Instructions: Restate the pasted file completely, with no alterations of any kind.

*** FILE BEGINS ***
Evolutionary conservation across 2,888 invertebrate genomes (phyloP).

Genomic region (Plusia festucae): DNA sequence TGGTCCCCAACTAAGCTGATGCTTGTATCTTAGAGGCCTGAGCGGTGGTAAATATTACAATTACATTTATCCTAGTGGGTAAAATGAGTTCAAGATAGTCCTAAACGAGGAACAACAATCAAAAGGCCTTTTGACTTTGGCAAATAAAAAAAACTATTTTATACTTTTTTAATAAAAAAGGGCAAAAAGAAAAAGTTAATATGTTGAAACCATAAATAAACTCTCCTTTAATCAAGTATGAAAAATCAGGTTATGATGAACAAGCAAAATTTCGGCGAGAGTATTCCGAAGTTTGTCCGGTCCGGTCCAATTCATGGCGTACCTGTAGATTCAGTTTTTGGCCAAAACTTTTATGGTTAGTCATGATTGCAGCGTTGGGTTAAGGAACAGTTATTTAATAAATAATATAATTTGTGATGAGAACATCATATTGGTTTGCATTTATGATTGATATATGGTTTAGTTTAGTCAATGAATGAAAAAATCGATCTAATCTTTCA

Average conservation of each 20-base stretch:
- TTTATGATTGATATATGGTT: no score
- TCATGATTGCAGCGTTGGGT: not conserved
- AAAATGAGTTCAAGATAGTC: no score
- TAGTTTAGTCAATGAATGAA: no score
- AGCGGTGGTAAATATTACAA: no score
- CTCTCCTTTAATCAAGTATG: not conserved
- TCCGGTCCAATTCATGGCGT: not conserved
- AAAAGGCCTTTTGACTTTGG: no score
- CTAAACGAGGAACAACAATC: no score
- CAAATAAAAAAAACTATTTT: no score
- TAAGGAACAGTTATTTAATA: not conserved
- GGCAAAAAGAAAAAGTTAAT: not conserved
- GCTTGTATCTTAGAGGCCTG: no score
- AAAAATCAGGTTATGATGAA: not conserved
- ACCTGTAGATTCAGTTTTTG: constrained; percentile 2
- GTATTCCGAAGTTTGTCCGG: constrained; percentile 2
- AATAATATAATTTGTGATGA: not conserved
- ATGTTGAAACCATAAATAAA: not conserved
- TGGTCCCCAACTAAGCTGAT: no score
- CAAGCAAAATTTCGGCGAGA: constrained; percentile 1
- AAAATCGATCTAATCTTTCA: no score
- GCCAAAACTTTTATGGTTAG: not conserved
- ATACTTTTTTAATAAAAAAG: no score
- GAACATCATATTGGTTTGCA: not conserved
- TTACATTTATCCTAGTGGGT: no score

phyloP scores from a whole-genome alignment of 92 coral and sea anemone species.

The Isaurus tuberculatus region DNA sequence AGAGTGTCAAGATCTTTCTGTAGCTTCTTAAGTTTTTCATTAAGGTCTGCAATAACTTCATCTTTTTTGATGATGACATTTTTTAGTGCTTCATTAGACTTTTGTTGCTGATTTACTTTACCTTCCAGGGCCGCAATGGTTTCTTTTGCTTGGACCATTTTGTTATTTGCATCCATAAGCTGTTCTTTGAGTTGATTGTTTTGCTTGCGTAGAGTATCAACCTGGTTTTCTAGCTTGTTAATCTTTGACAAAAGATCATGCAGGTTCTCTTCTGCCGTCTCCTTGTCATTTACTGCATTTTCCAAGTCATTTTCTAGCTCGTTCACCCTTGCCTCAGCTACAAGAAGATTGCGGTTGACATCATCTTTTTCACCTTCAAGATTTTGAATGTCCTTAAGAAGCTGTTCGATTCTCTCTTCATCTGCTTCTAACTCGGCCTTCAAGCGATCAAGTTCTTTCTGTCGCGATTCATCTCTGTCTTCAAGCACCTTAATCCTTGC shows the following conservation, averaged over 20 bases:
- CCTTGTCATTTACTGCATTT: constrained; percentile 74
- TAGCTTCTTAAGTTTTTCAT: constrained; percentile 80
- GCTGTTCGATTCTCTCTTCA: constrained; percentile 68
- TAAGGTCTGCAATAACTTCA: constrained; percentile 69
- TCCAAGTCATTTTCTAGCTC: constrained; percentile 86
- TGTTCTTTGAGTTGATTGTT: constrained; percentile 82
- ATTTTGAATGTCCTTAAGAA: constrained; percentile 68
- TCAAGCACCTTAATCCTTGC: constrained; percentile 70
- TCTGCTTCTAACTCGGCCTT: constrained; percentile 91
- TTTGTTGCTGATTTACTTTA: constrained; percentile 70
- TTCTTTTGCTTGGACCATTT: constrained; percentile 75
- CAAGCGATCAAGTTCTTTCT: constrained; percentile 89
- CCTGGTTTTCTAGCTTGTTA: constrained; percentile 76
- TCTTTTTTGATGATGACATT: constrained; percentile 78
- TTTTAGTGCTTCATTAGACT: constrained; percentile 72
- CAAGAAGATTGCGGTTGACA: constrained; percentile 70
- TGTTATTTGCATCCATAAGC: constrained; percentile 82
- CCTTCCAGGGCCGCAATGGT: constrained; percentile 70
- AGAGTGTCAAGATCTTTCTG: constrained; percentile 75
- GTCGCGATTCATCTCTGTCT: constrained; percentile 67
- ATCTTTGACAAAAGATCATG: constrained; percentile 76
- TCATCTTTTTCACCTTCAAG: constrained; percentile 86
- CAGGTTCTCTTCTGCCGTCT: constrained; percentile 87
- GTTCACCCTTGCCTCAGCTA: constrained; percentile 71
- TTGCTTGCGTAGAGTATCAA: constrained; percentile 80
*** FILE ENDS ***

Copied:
Evolutionary conservation across 2,888 invertebrate genomes (phyloP).

Genomic region (Plusia festucae): DNA sequence TGGTCCCCAACTAAGCTGATGCTTGTATCTTAGAGGCCTGAGCGGTGGTAAATATTACAATTACATTTATCCTAGTGGGTAAAATGAGTTCAAGATAGTCCTAAACGAGGAACAACAATCAAAAGGCCTTTTGACTTTGGCAAATAAAAAAAACTATTTTATACTTTTTTAATAAAAAAGGGCAAAAAGAAAAAGTTAATATGTTGAAACCATAAATAAACTCTCCTTTAATCAAGTATGAAAAATCAGGTTATGATGAACAAGCAAAATTTCGGCGAGAGTATTCCGAAGTTTGTCCGGTCCGGTCCAATTCATGGCGTACCTGTAGATTCAGTTTTTGGCCAAAACTTTTATGGTTAGTCATGATTGCAGCGTTGGGTTAAGGAACAGTTATTTAATAAATAATATAATTTGTGATGAGAACATCATATTGGTTTGCATTTATGATTGATATATGGTTTAGTTTAGTCAATGAATGAAAAAATCGATCTAATCTTTCA

Average conservation of each 20-base stretch:
- TTTATGATTGATATATGGTT: no score
- TCATGATTGCAGCGTTGGGT: not conserved
- AAAATGAGTTCAAGATAGTC: no score
- TAGTTTAGTCAATGAATGAA: no score
- AGCGGTGGTAAATATTACAA: no score
- CTCTCCTTTAATCAAGTATG: not conserved
- TCCGGTCCAATTCATGGCGT: not conserved
- AAAAGGCCTTTTGACTTTGG: no score
- CTAAACGAGGAACAACAATC: no score
- CAAATAAAAAAAACTATTTT: no score
- TAAGGAACAGTTATTTAATA: not conserved
- GGCAAAAAGAAAAAGTTAAT: not conserved
- GCTTGTATCTTAGAGGCCTG: no score
- AAAAATCAGGTTATGATGAA: not conserved
- ACCTGTAGATTCAGTTTTTG: constrained; percentile 2
- GTATTCCGAAGTTTGTCCGG: constrained; percentile 2
- AATAATATAATTTGTGATGA: not conserved
- ATGTTGAAACCATAAATAAA: not conserved
- TGGTCCCCAACTAAGCTGAT: no score
- CAAGCAAAATTTCGGCGAGA: constrained; percentile 1
- AAAATCGATCTAATCTTTCA: no score
- GCCAAAACTTTTATGGTTAG: not conserved
- ATACTTTTTTAATAAAAAAG: no score
- GAACATCATATTGGTTTGCA: not conserved
- TTACATTTATCCTAGTGGGT: no score

phyloP scores from a whole-genome alignment of 92 coral and sea anemone species.

The Isaurus tuberculatus region DNA sequence AGAGTGTCAAGATCTTTCTGTAGCTTCTTAAGTTTTTCATTAAGGTCTGCAATAACTTCATCTTTTTTGATGATGACATTTTTTAGTGCTTCATTAGACTTTTGTTGCTGATTTACTTTACCTTCCAGGGCCGCAATGGTTTCTTTTGCTTGGACCATTTTGTTATTTGCATCCATAAGCTGTTCTTTGAGTTGATTGTTTTGCTTGCGTAGAGTATCAACCTGGTTTTCTAGCTTGTTAATCTTTGACAAAAGATCATGCAGGTTCTCTTCTGCCGTCTCCTTGTCATTTACTGCATTTTCCAAGTCATTTTCTAGCTCGTTCACCCTTGCCTCAGCTACAAGAAGATTGCGGTTGACATCATCTTTTTCACCTTCAAGATTTTGAATGTCCTTAAGAAGCTGTTCGATTCTCTCTTCATCTGCTTCTAACTCGGCCTTCAAGCGATCAAGTTCTTTCTGTCGCGATTCATCTCTGTCTTCAAGCACCTTAATCCTTGC shows the following conservation, averaged over 20 bases:
- CCTTGTCATTTACTGCATTT: constrained; percentile 74
- TAGCTTCTTAAGTTTTTCAT: constrained; percentile 80
- GCTGTTCGATTCTCTCTTCA: constrained; percentile 68
- TAAGGTCTGCAATAACTTCA: constrained; percentile 69
- TCCAAGTCATTTTCTAGCTC: constrained; percentile 86
- TGTTCTTTGAGTTGATTGTT: constrained; percentile 82
- ATTTTGAATGTCCTTAAGAA: constrained; percentile 68
- TCAAGCACCTTAATCCTTGC: constrained; percentile 70
- TCTGCTTCTAACTCGGCCTT: constrained; percentile 91
- TTTGTTGCTGATTTACTTTA: constrained; percentile 70
- TTCTTTTGCTTGGACCATTT: constrained; percentile 75
- CAAGCGATCAAGTTCTTTCT: constrained; percentile 89
- CCTGGTTTTCTAGCTTGTTA: constrained; percentile 76
- TCTTTTTTGATGATGACATT: constrained; percentile 78
- TTTTAGTGCTTCATTAGACT: constrained; percentile 72
- CAAGAAGATTGCGGTTGACA: constrained; percentile 70
- TGTTATTTGCATCCATAAGC: constrained; percentile 82
- CCTTCCAGGGCCGCAATGGT: constrained; percentile 70
- AGAGTGTCAAGATCTTTCTG: constrained; percentile 75
- GTCGCGATTCATCTCTGTCT: constrained; percentile 67
- ATCTTTGACAAAAGATCATG: constrained; percentile 76
- TCATCTTTTTCACCTTCAAG: constrained; percentile 86
- CAGGTTCTCTTCTGCCGTCT: constrained; percentile 87
- GTTCACCCTTGCCTCAGCTA: constrained; percentile 71
- TTGCTTGCGTAGAGTATCAA: constrained; percentile 80